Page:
A Cook County judge will decide next month whether a special prosecutor is needed to review the handling of the Jussie Smollett case by the state’s attorney’s office.
Judge Michael Toomin set a June 21 ruling date for his decision on a petition brought by former appellate Judge Sheila O’Brien, who believes the case should’ve been turned over to a special prosecutor once Cook County State’s Attorney Kim Foxx recused herself earlier this year.
At a hearing Friday morning, O’Brien argued that Foxx used a “magic word” in February – “recused” – when she stepped away from the high-profile prosecution. That should have triggered the appointment of a special prosecutor from outside Foxx’s office, O’Brien said.
Instead, Foxx assigned the case to her top assistant, Joseph Magats, who dismissed more than a dozen felony disorderly conduct charges against Smollett in March.
Foxx has said that after she spoke with Smollett’s family, she asked Chicago Police Superintendent Eddie Johnson to turn the investigation over to the FBI due to an abundance of leaks coming from the police department. At the time, the actor was still considered the victim of a racist and homophobic attack. Police later concluded Smollett had orchestrated that January attack on himself and he was charged with disorderly conduct for filing a false police report.
But those charges were later dropped in exchange for Smollett forfeiting his $10,000 bond payment and doing 16 hours of community service.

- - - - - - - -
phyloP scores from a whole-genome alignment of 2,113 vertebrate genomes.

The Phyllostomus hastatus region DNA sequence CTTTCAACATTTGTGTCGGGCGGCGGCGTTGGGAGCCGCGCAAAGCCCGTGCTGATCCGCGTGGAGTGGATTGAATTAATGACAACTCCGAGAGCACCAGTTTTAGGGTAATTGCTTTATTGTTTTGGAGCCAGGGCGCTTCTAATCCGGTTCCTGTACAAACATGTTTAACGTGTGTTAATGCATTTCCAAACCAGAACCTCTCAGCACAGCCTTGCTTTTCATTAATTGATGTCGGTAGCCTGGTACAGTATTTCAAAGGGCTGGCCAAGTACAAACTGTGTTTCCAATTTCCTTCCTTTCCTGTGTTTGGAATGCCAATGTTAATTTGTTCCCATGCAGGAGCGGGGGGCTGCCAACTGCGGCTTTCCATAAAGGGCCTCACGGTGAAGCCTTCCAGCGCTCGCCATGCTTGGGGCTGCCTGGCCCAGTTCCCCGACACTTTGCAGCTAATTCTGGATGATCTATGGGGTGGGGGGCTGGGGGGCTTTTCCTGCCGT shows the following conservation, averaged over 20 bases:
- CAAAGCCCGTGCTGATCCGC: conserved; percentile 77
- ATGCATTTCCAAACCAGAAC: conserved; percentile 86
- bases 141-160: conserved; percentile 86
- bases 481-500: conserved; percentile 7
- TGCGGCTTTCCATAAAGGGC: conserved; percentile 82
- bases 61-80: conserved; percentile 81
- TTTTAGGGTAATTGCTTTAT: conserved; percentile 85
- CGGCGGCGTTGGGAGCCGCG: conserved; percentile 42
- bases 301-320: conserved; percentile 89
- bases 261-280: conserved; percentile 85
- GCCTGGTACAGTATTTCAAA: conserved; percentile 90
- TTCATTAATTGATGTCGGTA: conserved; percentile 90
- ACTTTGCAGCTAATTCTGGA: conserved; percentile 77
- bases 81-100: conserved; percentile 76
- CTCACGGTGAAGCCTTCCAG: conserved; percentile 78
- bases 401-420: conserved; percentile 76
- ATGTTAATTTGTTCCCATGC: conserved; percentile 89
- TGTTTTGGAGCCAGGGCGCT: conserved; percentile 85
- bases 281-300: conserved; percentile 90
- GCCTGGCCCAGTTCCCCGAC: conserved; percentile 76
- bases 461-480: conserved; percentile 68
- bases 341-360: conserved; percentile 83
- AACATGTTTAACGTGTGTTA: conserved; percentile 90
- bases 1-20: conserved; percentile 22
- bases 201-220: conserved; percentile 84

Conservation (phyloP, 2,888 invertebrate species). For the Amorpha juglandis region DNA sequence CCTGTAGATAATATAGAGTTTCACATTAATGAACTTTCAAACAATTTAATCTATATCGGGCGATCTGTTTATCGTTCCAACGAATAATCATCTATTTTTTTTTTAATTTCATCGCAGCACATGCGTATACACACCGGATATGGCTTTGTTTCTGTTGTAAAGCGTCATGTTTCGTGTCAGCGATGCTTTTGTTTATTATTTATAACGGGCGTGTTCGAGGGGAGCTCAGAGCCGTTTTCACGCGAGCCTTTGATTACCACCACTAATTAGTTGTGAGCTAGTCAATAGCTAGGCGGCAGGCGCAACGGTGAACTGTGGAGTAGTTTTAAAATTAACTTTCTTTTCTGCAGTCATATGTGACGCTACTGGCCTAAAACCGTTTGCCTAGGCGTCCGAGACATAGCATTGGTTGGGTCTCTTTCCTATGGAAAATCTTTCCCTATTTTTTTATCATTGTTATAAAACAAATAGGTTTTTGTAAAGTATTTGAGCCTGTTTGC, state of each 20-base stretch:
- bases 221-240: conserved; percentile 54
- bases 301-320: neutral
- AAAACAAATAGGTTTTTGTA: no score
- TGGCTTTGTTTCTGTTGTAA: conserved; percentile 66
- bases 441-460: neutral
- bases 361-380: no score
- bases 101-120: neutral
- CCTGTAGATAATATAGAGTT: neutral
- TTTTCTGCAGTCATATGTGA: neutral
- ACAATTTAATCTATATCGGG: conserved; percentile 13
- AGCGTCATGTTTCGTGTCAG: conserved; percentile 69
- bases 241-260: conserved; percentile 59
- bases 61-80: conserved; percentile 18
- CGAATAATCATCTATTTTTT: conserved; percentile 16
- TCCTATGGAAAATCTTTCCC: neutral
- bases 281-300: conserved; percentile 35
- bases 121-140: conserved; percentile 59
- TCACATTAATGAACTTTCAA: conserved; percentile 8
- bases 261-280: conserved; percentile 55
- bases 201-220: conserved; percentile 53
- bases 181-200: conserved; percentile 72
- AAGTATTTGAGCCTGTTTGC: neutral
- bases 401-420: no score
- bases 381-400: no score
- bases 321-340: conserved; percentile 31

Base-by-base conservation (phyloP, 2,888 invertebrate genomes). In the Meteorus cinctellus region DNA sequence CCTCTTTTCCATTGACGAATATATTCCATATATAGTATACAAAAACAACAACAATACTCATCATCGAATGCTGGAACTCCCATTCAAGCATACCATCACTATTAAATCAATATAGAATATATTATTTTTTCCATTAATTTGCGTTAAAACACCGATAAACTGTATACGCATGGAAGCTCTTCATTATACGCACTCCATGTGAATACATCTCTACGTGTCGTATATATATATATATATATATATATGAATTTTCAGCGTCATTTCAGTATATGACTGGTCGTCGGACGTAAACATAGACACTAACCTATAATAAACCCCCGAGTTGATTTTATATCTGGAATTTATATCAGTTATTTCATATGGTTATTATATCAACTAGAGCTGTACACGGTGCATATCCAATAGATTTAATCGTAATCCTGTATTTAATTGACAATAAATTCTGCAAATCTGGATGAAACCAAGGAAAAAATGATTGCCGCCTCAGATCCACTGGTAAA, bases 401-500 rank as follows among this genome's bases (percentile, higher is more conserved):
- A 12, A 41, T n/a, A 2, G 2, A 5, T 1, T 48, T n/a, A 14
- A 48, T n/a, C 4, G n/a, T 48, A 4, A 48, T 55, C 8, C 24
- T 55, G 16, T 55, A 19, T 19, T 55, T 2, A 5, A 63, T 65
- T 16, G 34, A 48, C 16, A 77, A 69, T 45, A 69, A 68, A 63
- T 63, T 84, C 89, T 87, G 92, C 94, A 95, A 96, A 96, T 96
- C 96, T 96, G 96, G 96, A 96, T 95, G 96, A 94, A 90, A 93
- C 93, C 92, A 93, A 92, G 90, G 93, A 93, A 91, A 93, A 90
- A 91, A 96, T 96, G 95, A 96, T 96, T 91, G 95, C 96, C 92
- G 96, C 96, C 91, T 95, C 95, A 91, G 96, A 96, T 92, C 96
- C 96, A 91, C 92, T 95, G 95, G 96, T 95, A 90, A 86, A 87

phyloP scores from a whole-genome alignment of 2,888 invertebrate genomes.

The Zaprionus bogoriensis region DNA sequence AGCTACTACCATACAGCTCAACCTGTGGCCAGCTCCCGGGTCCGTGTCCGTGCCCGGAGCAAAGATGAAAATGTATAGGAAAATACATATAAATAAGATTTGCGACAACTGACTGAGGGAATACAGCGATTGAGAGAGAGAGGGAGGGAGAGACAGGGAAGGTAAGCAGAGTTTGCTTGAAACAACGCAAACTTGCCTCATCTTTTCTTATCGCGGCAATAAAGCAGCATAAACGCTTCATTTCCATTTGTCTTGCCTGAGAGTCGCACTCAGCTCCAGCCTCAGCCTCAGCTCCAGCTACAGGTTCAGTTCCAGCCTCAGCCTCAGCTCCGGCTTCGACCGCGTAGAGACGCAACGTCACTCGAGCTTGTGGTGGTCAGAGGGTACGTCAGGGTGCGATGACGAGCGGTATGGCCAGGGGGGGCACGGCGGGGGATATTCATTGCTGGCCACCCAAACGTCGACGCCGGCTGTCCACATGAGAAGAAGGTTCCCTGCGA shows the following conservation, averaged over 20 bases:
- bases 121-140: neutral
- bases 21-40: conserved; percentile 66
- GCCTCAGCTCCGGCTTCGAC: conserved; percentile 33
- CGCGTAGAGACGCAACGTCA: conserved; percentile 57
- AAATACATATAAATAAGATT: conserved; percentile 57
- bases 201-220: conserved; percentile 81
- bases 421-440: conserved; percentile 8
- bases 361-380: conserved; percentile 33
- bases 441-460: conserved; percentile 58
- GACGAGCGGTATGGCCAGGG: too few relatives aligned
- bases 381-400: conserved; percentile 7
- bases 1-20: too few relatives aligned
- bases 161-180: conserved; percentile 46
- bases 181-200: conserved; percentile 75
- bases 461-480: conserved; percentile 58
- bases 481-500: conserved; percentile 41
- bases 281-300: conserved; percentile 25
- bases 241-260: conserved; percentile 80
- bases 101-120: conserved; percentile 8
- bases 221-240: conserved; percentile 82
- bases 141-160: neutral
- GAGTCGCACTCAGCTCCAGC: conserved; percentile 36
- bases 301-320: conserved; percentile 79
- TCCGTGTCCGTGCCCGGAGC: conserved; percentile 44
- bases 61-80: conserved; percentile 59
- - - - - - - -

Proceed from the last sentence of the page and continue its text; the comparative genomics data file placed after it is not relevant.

Assistant State’s Attorney Cathy McNeil-Stein on Friday said Foxx never filed a formal notice of recusal, and instead used that term in an informal sense, meaning she would be “walling herself off” from the case while it was handled by Magats.
O’Brien contends that decision “created a mess.”
“She chose to say one thing and do another,” she said. “That is problematic.”
An investigation of the prosecution is already underway by Cook County’s inspector general. McNeil-Stein said a request for a special prosecutor would be more appropriate if and when the inspector finds any instance of wrongdoing in the case, which she doesn’t expect to occur.
Foxx has faced constant criticism for her handling of the case, including calls for her resignation.
Along with setting a ruling date, Toomin also denied four separate motions brought by O’Brien during the two-hour hearing Friday morning, including requests for discovery and to reconsider bringing in an out-of-county judge to hear her case.
O’Brien also asked the judge to disqualify the state’s attorney’s office from representing Foxx on this matter, claiming she should have to pay for her own attorneys out of pocket.
McNeil-Stein called that request “frivolous,” saying elected officials are eligible for representation from her office.
She accused O’Brien of “grandstanding” for the media instead of presenting actual case law behind her arguments. “She’s not even looking at you when she’s speaking,” McNeil-Stein told the judge. “She’s looking at the media.”
O’Brien claimed she was instead speaking toward her personal court reporter who was transcribing the hearing. She also insisted, while speaking to reporters in the courthouse lobby, that she’s not using her petition as a springboard toward any elected position and isn’t seeking any additional media attention.
“I have no desire to run for anything ever again,” she said. “My family, my friends, the laundry and Netflix. I’m telling you that’s what I want my life to be.”
Toomin said he will issue a written decision on the 21st.